On this day in 2011, Fox News held a GOP primary debate that drew 6.7 million viewers. By the standards of that election cycle, it was the most-watched cable news debate of the year.
By this year's standards, it would have been a total bust.
With Donald Trump center stage, the Republican debates have become a bonafide "big hit" in the TV world, attracting bigger audiences than almost everything else on the dial. Even the Democratic debates have benefited from the big spike in interest.
So CNN is sure to have sky-high Nielsen ratings on Tuesday night. The only question is exactly how high. Fifteen million viewers? Twenty million? Experts have offered up a wide range of ratings expectations.
The ratings matter, of course, because they're a measure of the public's interest in the presidential race. Candidates are reaching huge numbers of voters through the telecasts this year.
The first GOP debate of the cycle, on Fox News, averaged 25 million viewers via TV. The second debate, on CNN, averaged 24 million.
CNBC's debate reached a smaller number -- about 14 million -- but still set a new network record.
And the most recent debate, on the relatively hard-to-find Fox Business Network, averaged 13.5 million viewers.
That was more than a month ago -- so the long period of time between debates may spur more interest in Tuesday night's, which is the last one of 2015.
Ted Cruz's surge in multiple polls has also stoked anticipation of a possible confrontation between Cruz and Trump.
The Nielsen viewership totals only include traditional TV set viewership in the United States. Tuesday's debate will also be live-streamed on CNN.com, potentially reaching millions of Americans who don't have a cable subscription, and it will be simulcast on CNN International around the world.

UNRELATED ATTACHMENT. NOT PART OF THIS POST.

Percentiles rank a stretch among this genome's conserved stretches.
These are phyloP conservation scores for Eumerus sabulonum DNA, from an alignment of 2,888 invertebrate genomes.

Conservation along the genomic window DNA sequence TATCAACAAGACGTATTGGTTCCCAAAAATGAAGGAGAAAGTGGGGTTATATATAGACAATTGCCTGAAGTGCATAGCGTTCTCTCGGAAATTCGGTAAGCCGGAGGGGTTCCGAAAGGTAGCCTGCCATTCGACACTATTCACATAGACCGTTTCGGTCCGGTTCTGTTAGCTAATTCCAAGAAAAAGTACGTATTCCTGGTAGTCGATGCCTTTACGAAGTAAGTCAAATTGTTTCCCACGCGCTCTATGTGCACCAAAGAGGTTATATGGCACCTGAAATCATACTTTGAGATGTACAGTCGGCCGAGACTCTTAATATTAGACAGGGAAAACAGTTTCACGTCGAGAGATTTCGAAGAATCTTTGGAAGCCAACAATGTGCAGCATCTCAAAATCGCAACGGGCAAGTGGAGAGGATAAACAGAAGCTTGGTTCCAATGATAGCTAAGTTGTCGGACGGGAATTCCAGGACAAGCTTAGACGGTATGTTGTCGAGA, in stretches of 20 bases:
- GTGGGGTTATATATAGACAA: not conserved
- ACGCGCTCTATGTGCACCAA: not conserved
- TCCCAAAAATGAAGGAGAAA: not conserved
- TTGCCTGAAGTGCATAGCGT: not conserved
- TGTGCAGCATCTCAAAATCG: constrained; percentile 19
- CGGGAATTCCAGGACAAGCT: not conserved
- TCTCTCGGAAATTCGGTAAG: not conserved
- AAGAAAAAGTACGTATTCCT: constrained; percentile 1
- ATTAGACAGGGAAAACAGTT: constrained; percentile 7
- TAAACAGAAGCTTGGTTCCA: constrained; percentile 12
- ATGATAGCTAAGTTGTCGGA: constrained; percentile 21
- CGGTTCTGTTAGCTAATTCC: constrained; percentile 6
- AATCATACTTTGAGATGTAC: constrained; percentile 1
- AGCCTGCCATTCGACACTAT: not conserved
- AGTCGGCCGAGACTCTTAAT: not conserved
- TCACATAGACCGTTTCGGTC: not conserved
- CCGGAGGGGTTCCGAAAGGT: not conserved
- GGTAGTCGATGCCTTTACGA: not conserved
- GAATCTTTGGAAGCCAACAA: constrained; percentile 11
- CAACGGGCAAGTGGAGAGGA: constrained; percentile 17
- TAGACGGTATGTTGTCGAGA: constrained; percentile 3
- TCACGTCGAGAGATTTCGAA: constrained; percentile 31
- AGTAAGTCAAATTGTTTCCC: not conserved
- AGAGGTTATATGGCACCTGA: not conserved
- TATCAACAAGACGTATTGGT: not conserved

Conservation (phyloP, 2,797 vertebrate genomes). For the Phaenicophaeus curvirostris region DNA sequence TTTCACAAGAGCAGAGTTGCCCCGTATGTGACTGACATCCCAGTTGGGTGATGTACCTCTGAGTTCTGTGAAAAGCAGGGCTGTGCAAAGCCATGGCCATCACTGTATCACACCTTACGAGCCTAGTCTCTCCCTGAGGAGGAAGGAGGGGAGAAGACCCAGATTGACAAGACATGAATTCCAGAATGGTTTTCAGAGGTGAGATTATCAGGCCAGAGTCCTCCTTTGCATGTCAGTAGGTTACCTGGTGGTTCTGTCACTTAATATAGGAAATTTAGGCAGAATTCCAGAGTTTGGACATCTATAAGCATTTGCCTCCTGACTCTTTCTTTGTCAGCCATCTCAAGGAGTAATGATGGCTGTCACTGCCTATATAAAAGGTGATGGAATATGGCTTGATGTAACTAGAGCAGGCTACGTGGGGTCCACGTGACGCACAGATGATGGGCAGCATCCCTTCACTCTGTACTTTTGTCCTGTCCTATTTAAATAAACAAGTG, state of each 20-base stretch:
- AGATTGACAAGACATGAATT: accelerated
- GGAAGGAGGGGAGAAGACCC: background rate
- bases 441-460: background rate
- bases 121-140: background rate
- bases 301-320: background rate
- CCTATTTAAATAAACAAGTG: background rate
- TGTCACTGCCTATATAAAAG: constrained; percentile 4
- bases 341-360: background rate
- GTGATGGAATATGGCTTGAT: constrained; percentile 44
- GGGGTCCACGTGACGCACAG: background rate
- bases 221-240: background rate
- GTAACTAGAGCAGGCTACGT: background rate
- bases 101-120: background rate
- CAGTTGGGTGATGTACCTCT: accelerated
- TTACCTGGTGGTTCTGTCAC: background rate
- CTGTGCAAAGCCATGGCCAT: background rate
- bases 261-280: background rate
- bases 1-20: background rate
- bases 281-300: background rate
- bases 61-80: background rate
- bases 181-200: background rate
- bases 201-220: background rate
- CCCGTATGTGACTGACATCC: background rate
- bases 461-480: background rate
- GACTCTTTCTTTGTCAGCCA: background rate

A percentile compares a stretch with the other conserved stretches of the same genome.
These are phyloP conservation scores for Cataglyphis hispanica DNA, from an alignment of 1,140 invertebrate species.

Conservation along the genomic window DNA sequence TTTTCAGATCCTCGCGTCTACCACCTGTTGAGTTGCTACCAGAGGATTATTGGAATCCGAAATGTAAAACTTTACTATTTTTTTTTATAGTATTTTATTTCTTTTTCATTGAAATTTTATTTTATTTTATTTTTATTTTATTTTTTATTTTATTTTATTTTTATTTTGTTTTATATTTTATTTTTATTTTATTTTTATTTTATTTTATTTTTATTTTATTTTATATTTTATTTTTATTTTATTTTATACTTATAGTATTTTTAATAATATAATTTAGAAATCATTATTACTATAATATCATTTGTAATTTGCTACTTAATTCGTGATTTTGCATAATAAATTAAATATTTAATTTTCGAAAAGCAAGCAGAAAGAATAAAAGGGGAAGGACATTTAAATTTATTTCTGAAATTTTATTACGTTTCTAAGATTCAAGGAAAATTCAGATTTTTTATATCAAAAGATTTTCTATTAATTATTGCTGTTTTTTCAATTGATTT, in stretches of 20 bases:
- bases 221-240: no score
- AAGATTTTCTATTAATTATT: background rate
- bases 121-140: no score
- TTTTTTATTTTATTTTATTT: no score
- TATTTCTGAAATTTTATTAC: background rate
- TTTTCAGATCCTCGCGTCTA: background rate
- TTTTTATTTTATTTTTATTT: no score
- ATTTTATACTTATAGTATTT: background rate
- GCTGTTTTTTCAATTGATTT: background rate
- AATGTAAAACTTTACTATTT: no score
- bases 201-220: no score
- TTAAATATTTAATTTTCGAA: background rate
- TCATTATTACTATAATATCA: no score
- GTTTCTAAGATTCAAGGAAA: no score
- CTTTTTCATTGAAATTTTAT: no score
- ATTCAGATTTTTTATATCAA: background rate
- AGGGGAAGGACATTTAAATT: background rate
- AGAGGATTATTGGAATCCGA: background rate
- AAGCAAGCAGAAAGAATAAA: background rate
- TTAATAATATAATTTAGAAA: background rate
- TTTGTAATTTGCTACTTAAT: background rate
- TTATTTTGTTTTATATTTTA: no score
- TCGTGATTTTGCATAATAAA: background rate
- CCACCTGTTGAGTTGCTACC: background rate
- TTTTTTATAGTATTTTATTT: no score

TV insiders expect Tuesday's debate viewership to surpass the Fox Business and CNBC totals, but it's harder to predict if it'll top the August and September debates, when Fox and CNN surpassed 20 million each. Given the holiday season, some would-be viewers might choose to skip the telecast.
On the other hand, there isn't much prime time TV competition on Tuesday, with the exception of two big broadcast network shows that could peel away viewers: "NCIS: Los Angeles" on CBS and "The Voice" on NBC.
Republican National Committee chief strategist Sean Spicer said, "I fully expect to see a continued trend of very high interest, enthusiasm and viewership, because it's the Republican party that's offering real solutions and vision."
Others say the surge in viewership is mainly attributable to Trump and the public's insatiable curiosity about his candidacy. (For liberal political junkies, watching the GOP debates has been highly entertaining.)
In a pre-debate interview on CNN's "Reliable Sources," moderator Wolf Blitzer noted that Trump has taken credit for the ratings surge and said, "He's probably right."
But the added viewership doesn't mean added pressure, Blitzer said, because the pressure is already "enormous" on a debate night.
When produced and moderated well, debates can be both brand-burnishing and profitable for television networks, even though they're costly to produce.
It's not known how much CNN is charging for advertising time, but the networks have made millions of dollars from the prior debates.
Blitzer will be joined by two questioners, CNN's Dana Bash and Salem Radio host Hugh Hewitt. As he headed into a pre-debate prep session on Tuesday, Hewitt called this "the Christmas dinner debate, the one families will be discussing all through their holiday celebrations."
Television ratings for the debate will be released on Wednesday.